Fig. 6 STEM-EDX analyses of RhFe/SiO2 after catalysis (long-term catalytic study; 54 bar, max. 260 °C; 530 h on stream): (a) HAADF micrograph and STEM maps of Fe K and Rh L with domains investigated with line profile scans highlighted in yellow. Elemental line profile scans and corresponding line profiles of Fe K and Rh L for a representative (b) RhFe alloy particle within area #1 and (c) metallic Rh particle within area #2. For additional single-element maps and corresponding EDX spectrum, see Fig. S8.

The in situ transformation of pure Rh nanoparticles to RhFe nanoalloys during StE reaction is in accordance with our recent study about similar RhFeOx/SiO2 catalysts36 and other reported RhFe nanoalloy structures.20,23,39

Representative elemental line profile scans further proved the alloying of Rh with Fe (Fig. 6b and S11). Owing to the shape of the corresponding line profile intensities, RhFe bulk alloy formation is rather likely than surface alloy structures. Compositional analyses based on EDX area-selective investigations of several RhFe alloy particles indicate the formation of nanoalloys with an average molar Fe[thin space (1/6-em)]:[thin space (1/6-em)]Rh ratio of 0.34 (Fig. S12 and Table S2). However, no exact composition could be determined due to different degrees of alloying. In this manner, Rh-rich alloy nanoparticles and even pure Rh nanoparticles were found (Fig. 6c). The elemental line profile scan on a representative Rh particle clearly shows the absence of Fe (Fig. 6c). In comparison to the bulk composition obtained from ICP-OES (Fe[thin space (1/6-em)]:[thin space (1/6-em)]Rh = 0.40), about 15% of the Fe is not found in RhFe alloy structures and probably present as oxidic species. However, these findings are in contrast with the previously mentioned Fe 2p XPS results indicating Fe mainly in an oxidized state and no indications from metallic Fe states (Fig. S2). The formation of a passivation layer during sample handling might explain the apparently high amounts of Fe oxides detected by XPS due to its surface sensitivity. Furthermore, the main reflection in the corresponding X-ray diffractogram is slightly shifted to 2θ = 41.1° compared to the (111) reflection of metallic Rh at 40.9° of the unpromoted Rh/SiO2 (Fig. S13). This shift and the asymmetric tailing toward higher 2θ values might indicate an underlying contribution of Rh-rich bimetallic RhFe phases which should appear between metallic Rh and RhFe (42.7; C25-1408). However, no reliable information about the exact composition of the bimetallic RhFe phases could be obtained from XRD data due to the relatively broad reflections from the small crystallites.

Combining both elements as modifiers in RhMnFe/SiO2 catalyst also results in a combination of both features observed in the bimetallic catalysts. After the H2 treatment, the Rh nanoparticles are well-dispersed over the support (Fig. 5c), and no correlation of Rh, Mn, and Fe EDX signals was observed in the corresponding STEM-EDX mappings (Fig. 7a). Therefore, it is assumed that Rh is in an unalloyed state surrounded by well-dispersed oxidic Mn and Fe species.

image file: d1cy00421b-f7.tif
Fig. 7 STEM-EDX mappings of RhMnFe/SiO2 after (a) reduction (265 °C, 5% H2/N2) and (b) catalysis (long-term catalytic study; 54 bar, max. 260 °C; 530 h on stream). Rh L, Mn K, and Fe K EDX signals were used. For additional single-element maps and corresponding EDX spectra see Fig. S14 and S15.

After catalysis, the nanoparticles remain relatively small, as indicated by the overview STEM image (Fig. 5c). The superimposed mapping of Rh and Mn visualizes that MnO is in vicinity to nanoparticles that mainly appear as alloyed RhFe nanostructures probably formed under high-pressure syngas conditions (Fig. 7b). Furthermore, MnO leads to the anchoring of the RhFe alloy nanoparticles and reduces their mobility on the support, similar to the single-promoted RhMn/SiO2 catalyst.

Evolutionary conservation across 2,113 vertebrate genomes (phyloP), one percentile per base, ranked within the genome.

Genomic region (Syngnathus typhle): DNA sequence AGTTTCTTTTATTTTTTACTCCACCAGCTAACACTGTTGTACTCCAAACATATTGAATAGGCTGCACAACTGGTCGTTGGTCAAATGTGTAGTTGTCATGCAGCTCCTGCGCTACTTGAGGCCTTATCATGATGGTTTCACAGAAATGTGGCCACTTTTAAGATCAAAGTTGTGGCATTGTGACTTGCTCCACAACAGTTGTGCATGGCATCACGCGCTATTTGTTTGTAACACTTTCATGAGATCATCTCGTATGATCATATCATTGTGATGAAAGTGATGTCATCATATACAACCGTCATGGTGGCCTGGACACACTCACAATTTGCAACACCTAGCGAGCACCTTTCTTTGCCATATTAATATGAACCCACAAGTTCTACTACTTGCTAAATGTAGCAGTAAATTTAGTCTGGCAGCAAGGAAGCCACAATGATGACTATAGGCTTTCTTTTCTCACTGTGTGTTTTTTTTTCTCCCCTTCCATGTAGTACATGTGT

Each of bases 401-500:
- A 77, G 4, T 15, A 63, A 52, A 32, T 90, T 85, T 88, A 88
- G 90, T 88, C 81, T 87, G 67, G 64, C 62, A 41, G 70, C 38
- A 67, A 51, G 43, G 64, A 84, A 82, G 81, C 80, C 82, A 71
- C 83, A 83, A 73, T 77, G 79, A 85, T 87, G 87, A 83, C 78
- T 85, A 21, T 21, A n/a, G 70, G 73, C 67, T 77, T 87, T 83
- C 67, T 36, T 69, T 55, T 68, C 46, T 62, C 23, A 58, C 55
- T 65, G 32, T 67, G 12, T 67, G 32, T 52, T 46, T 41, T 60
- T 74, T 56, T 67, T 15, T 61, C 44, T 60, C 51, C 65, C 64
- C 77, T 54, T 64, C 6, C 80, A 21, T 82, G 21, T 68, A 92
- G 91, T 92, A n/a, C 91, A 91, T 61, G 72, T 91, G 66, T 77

Selectivity at iso-conversion and reactivity of Rh/Mn/Fe/SiO2 catalysts

To investigate the influence of the described structural models of Mn and/or Fe-promoted Rh/SiO2 catalysts on their reactivity in the conversion of syngas, all four catalysts are compared at process-relevant reaction conditions (Fig. 8). As the addition of Fe and Mn to Rh/SiO2 leads to a significant increase in CO conversion, a preliminary catalytic study was conducted to identify the catalyst amounts necessary for iso-conversions after equilibration (>120 h on stream). Based on this study, the amounts of catalysts were varied to yield approx. 5% CO conversion. Only 33% (RhMnFe), 30% (RhMn), and 20% (RhFe) of promoted catalysts were required to match the conversion level of pure Rh/SiO2 catalyst. This procedure was necessary as the product selectivities of Rh-based catalysts are highly dependent on conversion during StE reaction.
image file: d1cy00421b-f8.tif
Fig. 8 Comparison of (a) product selectivities at iso-conversion and (b) product formation rates among the four catalysts investigated. Below each column, CO conversion (a) and total CO consumption rate (b) are given. Reaction conditions: 54 bar, 260 °C, H2[thin space (1/6-em)]:[thin space (1/6-em)]CO[thin space (1/6-em)]:[thin space (1/6-em)]N2[thin space (1/6-em)]:[thin space (1/6-em)]Ar = 60[thin space (1/6-em)]:[thin space (1/6-em)]20[thin space (1/6-em)]:[thin space (1/6-em)]10[thin space (1/6-em)]:[thin space (1/6-em)]10, 41.7 mL min−1 total flow per reactor, GHSVs = 2500–12[thin space (1/6-em)]500 h−1, 170–190 h on stream. Catalyst amounts were varied to yield approx. 5% CO conversion: V(Rh) = 1.0 mL, V(RhMn) = 0.2 mL, V(RhFe) = 0.3 mL, V(RhMnFe) = 0.33 mL.

Rh/SiO2 and RhMn/SiO2 catalysts show a similar overall product spectrum at iso-conversions (Fig. 8a). The main differences are significantly increased C2+ oxygenate and suppressed methane selectivities. An improvement in the C2+ oxygenate selectivity by the addition of Mn is well-known for Rh/SiO2 catalysts, as reported in previous studies.28,30,40 However, a clear explanation is still missing, and the role of Mn as a modifier or promoter for Rh-based catalysts is still elusive, to the best of our knowledge. By considering the aforementioned structural model of RhMn/SiO2, we propose that the MnO phase stabilizes the relatively small Rh nanoparticles and mainly prevents agglomeration. As the product spectrum does not change essentially, we assume that MnO has mainly an effect on the structural properties. This assumption is in accordance with an FTIR study indicating that Mn does not change Rh′s electronic properties.41 Owing to the stability of Rh nanoparticles and the almost retained Rh dispersion, the RhMn/SiO2 catalyst demonstrated the highest observed CO consumption rate among the catalysts tested (Fig. 8b).